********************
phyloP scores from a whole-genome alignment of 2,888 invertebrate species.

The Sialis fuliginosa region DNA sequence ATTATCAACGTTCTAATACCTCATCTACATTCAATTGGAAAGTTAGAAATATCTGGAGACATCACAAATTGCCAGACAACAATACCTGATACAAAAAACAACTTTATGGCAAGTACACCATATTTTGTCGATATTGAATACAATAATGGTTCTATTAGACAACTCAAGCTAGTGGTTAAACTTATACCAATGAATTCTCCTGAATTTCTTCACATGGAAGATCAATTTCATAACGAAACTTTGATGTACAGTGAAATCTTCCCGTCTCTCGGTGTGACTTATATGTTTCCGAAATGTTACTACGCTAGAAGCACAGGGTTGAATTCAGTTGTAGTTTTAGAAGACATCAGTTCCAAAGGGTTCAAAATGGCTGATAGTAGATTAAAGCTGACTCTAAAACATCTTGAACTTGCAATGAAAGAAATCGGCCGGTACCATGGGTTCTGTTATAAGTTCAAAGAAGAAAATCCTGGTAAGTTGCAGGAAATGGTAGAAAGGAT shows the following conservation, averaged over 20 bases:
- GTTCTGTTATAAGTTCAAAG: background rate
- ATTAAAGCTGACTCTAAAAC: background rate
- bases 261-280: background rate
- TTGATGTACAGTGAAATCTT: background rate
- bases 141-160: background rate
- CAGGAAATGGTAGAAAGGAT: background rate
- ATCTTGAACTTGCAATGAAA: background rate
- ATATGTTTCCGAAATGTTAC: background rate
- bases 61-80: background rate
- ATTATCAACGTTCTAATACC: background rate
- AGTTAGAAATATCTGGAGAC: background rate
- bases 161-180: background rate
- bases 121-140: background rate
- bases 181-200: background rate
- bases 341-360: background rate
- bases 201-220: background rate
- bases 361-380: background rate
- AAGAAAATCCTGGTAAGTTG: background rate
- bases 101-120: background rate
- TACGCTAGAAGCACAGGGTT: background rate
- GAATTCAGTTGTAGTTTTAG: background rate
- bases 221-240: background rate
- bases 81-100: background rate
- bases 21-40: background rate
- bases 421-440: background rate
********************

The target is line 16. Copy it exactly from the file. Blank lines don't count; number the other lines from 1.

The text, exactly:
- bases 181-200: background rate